Brenda Himelfarb

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July 9, 2014
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Grand Bohemian Gallery’s eclectic collection

Housed in the Beaver Creek Lodge, the serene Bohemian Gallery is the perfect place to relax and let the beauty of the artwork take you away. The gallery has a stable of ten artists — all of them noteworthy — who work in various mediums and genres.

Jean-Claude Roy, who describes his style as “expressionistic-colorist,” works in oils and mostly with a palette knife. Roy, who divides his time between Newfoundland and France, recalls going to early morning produce markets with his grandparents and making his first sculptures from the colored paper used to wrap apples and oranges.

Roy prefers to work outdoors, even in freezing weather. He paints each day and in the evening drives through the countryside, choosing a spot for the next day. Since the late 1980s, a characteristic of his landscapes has been the presence of the sun. Since Roy found that putting a sun in his paintings — initially a black sun — added light to his paintings, he now considers it to be an important part of each work’s composition.

The ability to visualize and chronicle an entire scene beyond the frame is the magic of Thomas Arvid’s paintings. Using lush color and adroit composition, Arvid likes to tell a story of enjoyment and the good life.

Arvid, who is passionate about art and wine — a collector of both — strives to capture the pleasure of a life well lived on each canvas. “Wine is a great subject because people are familiar with it,” says Arvid. “They really connect with it. My paintings are really the landscapes between people sharing wine.”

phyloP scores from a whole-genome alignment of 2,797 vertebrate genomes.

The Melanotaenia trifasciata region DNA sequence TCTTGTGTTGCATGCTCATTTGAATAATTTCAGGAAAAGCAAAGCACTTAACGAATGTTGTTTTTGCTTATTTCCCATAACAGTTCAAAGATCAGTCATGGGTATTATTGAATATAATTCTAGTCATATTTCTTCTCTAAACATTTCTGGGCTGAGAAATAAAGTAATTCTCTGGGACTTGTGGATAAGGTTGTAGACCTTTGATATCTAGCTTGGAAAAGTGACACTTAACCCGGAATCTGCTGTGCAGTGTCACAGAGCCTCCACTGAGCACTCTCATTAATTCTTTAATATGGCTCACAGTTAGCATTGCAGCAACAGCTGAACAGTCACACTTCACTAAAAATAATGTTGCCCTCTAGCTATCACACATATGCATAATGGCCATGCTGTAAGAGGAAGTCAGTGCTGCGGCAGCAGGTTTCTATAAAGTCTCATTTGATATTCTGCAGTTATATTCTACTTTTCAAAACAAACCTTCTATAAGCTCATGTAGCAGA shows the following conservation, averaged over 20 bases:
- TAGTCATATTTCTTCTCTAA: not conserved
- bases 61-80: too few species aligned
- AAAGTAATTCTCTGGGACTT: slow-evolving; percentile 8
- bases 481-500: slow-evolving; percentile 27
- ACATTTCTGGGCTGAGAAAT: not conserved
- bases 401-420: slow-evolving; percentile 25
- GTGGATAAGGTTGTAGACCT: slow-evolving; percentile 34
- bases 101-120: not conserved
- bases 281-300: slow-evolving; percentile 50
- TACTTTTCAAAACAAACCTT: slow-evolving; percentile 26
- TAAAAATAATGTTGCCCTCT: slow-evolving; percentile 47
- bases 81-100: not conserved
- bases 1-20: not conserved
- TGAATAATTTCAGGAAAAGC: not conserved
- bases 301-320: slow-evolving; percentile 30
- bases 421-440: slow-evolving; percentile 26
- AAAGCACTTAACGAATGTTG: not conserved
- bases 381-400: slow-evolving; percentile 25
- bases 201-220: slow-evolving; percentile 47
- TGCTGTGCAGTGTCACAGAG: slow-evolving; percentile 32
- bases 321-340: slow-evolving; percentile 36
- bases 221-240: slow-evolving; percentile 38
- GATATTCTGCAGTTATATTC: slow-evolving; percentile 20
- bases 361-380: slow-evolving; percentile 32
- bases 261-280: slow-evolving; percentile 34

Many influential wineries collect Arvid’s work, as they feel he translates the craftsmanship of wine to the canvas. “Doug Shafer, of Shafer Family Vineyards, likens Arvid’s skill to that of a winemaker. “Arvid’s style is big and bold, with enough selected detail and softness to create a sense of balance,” says Shafer. “This blend of elements is precisely what winemakers hope to bring to their top vintages.”

The newest artist to the gallery’s collection is Shen, a self-taught artist. Having tagged, “ShenShen210” in the mid-‘80s, Shen was the first female graffiti artist in the San Francisco Area when the movement was just beginning. In the early nineties she exchanged her spray cans for the airbrush and was named one of the nation’s “Top 19” airbrush talents. Since then, Shen, whose work can be seen in several museums, including the San Jose Institute of Contemporary Art, has evolved into a more traditional media, blending all of her earlier passion, style and techniques that can best be describes as PopRealism.

Now a resident of the Vail Valley, Shen’s winning poster design was chosen to represent Beaver Creek for the 2012 Pro Cycling Challenge.


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The VailDaily Updated Jul 23, 2014 03:57PM Published Jul 9, 2014 07:43AM Copyright 2014 The VailDaily. All rights reserved. This material may not be published, broadcast, rewritten or redistributed.